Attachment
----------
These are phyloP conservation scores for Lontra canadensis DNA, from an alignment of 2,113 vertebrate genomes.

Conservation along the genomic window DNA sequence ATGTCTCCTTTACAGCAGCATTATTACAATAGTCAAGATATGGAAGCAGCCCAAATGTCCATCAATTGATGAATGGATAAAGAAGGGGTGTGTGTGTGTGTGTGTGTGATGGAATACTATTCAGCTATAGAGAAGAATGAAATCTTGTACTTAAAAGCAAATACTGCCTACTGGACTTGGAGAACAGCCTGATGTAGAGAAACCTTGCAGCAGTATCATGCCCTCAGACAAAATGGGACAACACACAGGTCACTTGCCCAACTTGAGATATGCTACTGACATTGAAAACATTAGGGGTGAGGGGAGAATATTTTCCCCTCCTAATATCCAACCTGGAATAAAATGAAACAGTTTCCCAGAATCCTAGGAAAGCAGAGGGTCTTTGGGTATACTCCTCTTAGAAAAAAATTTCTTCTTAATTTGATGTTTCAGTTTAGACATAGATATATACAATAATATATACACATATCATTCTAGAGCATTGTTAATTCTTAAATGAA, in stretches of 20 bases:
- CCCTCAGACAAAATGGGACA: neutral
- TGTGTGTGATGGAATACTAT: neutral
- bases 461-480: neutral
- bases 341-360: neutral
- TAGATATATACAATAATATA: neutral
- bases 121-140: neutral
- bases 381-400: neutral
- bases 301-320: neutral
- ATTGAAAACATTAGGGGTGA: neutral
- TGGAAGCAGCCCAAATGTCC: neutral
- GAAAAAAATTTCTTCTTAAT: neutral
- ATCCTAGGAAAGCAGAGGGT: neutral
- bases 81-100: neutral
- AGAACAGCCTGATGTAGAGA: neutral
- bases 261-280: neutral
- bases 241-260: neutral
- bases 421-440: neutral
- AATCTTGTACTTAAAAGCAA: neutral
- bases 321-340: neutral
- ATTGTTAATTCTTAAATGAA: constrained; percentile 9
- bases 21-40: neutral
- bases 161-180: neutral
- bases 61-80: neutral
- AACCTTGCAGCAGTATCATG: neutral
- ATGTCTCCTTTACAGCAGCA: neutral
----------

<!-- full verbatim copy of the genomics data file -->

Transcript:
These are phyloP conservation scores for Lontra canadensis DNA, from an alignment of 2,113 vertebrate genomes.

Conservation along the genomic window DNA sequence ATGTCTCCTTTACAGCAGCATTATTACAATAGTCAAGATATGGAAGCAGCCCAAATGTCCATCAATTGATGAATGGATAAAGAAGGGGTGTGTGTGTGTGTGTGTGTGATGGAATACTATTCAGCTATAGAGAAGAATGAAATCTTGTACTTAAAAGCAAATACTGCCTACTGGACTTGGAGAACAGCCTGATGTAGAGAAACCTTGCAGCAGTATCATGCCCTCAGACAAAATGGGACAACACACAGGTCACTTGCCCAACTTGAGATATGCTACTGACATTGAAAACATTAGGGGTGAGGGGAGAATATTTTCCCCTCCTAATATCCAACCTGGAATAAAATGAAACAGTTTCCCAGAATCCTAGGAAAGCAGAGGGTCTTTGGGTATACTCCTCTTAGAAAAAAATTTCTTCTTAATTTGATGTTTCAGTTTAGACATAGATATATACAATAATATATACACATATCATTCTAGAGCATTGTTAATTCTTAAATGAA, in stretches of 20 bases:
- CCCTCAGACAAAATGGGACA: neutral
- TGTGTGTGATGGAATACTAT: neutral
- bases 461-480: neutral
- bases 341-360: neutral
- TAGATATATACAATAATATA: neutral
- bases 121-140: neutral
- bases 381-400: neutral
- bases 301-320: neutral
- ATTGAAAACATTAGGGGTGA: neutral
- TGGAAGCAGCCCAAATGTCC: neutral
- GAAAAAAATTTCTTCTTAAT: neutral
- ATCCTAGGAAAGCAGAGGGT: neutral
- bases 81-100: neutral
- AGAACAGCCTGATGTAGAGA: neutral
- bases 261-280: neutral
- bases 241-260: neutral
- bases 421-440: neutral
- AATCTTGTACTTAAAAGCAA: neutral
- bases 321-340: neutral
- ATTGTTAATTCTTAAATGAA: constrained; percentile 9
- bases 21-40: neutral
- bases 161-180: neutral
- bases 61-80: neutral
- AACCTTGCAGCAGTATCATG: neutral
- ATGTCTCCTTTACAGCAGCA: neutral